Trophic diversity builds longer food chains through diverse species strengthen the ecosystem.
Equalized populations of multiple species support richness and resilience.
 To adapt current practices to more ecological founded benefits, growers might incorporate new techniques.
Tillage is a constant compromise in organic and conventional fields. Soil is highly sensitive to tillage and decomposition can be enhanced or inhibited. Beare, (1977) found conventional tillage to accelerate decomposition by 1.4 to 1.9 times. As noted previously, Fungi are more active in no-till with accumulating surface residue, while bacteria regulate decomposition in cultivated soil.
An abundance of fungi is undisturbed soils mimics closely to the natural fungal balance in nature. Bacteria are secondary decomposers after the fungi start the process.
According to Neher, 1999, If the goal is to better soil food web and mimic natures diversity and sustainability, certain practices might help the succession to no-till fertility:
  • Reduction or elimination of cultivation, heavy machinery, and general biocides.
  • Incorporating perennial crops and organic material.
  • Synchronizing nutrient release and water availability with plant demand and
  • Monitoring biological activity.
The entire field does not need to be transformed by huge investments of inoculants or compost. Transplants can be grown in media containing a colony of bacteria, fungi and associates consumers. These soil plugs gradually amend the soil and reduces the need for broad scale treatments (Ingham, 1998). This practice may reduce disease pressure and replaced pesticides with stronger plants in a soil facilitated eco-system.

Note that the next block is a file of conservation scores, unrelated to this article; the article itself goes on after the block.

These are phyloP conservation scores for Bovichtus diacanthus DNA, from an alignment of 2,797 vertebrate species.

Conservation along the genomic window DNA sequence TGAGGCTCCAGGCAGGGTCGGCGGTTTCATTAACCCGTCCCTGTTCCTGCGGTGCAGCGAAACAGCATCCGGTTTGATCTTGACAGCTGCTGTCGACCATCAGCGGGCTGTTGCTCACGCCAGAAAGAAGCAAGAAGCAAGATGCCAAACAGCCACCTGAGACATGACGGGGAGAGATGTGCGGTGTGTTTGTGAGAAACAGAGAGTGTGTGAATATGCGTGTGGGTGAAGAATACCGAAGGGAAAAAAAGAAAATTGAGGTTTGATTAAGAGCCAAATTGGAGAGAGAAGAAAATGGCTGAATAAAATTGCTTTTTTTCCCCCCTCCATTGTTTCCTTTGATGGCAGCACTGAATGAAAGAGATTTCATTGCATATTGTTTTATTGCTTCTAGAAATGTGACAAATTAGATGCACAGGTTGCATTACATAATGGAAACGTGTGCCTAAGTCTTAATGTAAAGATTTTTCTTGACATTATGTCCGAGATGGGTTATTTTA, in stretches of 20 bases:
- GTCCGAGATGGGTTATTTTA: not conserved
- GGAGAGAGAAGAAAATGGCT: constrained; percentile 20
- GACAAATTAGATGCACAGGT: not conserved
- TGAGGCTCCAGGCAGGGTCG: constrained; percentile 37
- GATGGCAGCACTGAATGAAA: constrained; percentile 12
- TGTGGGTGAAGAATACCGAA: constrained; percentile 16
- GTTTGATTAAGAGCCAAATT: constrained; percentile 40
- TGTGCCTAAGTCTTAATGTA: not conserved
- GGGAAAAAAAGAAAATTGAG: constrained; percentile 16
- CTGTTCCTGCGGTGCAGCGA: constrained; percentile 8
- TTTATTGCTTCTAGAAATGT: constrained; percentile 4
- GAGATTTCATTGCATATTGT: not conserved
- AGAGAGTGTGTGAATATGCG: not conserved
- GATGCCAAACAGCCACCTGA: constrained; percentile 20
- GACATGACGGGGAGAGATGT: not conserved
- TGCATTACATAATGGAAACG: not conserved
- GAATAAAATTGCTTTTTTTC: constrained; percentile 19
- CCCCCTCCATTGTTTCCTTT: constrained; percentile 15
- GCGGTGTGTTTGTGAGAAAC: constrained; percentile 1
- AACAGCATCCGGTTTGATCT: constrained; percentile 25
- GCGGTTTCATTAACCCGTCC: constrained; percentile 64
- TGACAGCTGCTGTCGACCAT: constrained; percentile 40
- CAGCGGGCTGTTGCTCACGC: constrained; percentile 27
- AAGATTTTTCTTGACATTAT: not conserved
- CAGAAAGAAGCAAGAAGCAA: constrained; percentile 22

Perennial planting systems closely resemble the natural ecosystem communities. Incorporating perennial crops into annual crops systems, allows for the growth of organic matter and a proliferation of omnivore and predacious species, each suppressing disease pathogens. However with diversity being the goal, using multiple organisms needs some investigation, fungal-feeding nematodes will consume beneficial mycorrhizae too. Thus the diversity and spatial dispersion of the elements is considerable.
Conclusion
Mobile creatures in the soil play an important role in soil health. In concert with microflora, microfauna need to be considered and included in the agro-ecosystem underground.  Soil tilth is improved with massive migrations and expansions of organisms in the soil. Soil water availability and containment is improved and allowing for nutrient ingestion, processing, and dispersal to plant uptake. Disease pressure is reduced as natural deterrents, consumers, and predators regulate populations of vector organisms and metabolize pathogens. Nitrogen and other nutrients are made available up in natural processes reducing leaching to sub soils. Microfauna knit complex webs of stable soil structure. Finally, the organic matter in soil is increased each growing season building deeper and richer topsoils resistant to erosion as water is absorbed and wind blown silt is collected. The growing field becomes a stable and rich resource for crop production reducing passes by soil compacting machinery and caustic chemical treatments. With the use of natural soil organisms and beneficial plants above and below the soil surface, soil depth and health improves and plant yields are increased in a resilient and sustained agro- ecosystem.


Reference
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Hu C., Liu Y., Paulsen B.S., Petersen D., Klaveness D. Extracellular carbohydrate polymers from five desert soil algae with different cohesion in the stabilization of fine sand grain (2003) Carbohydrate Polymers, 54 (1), pp. 33-42.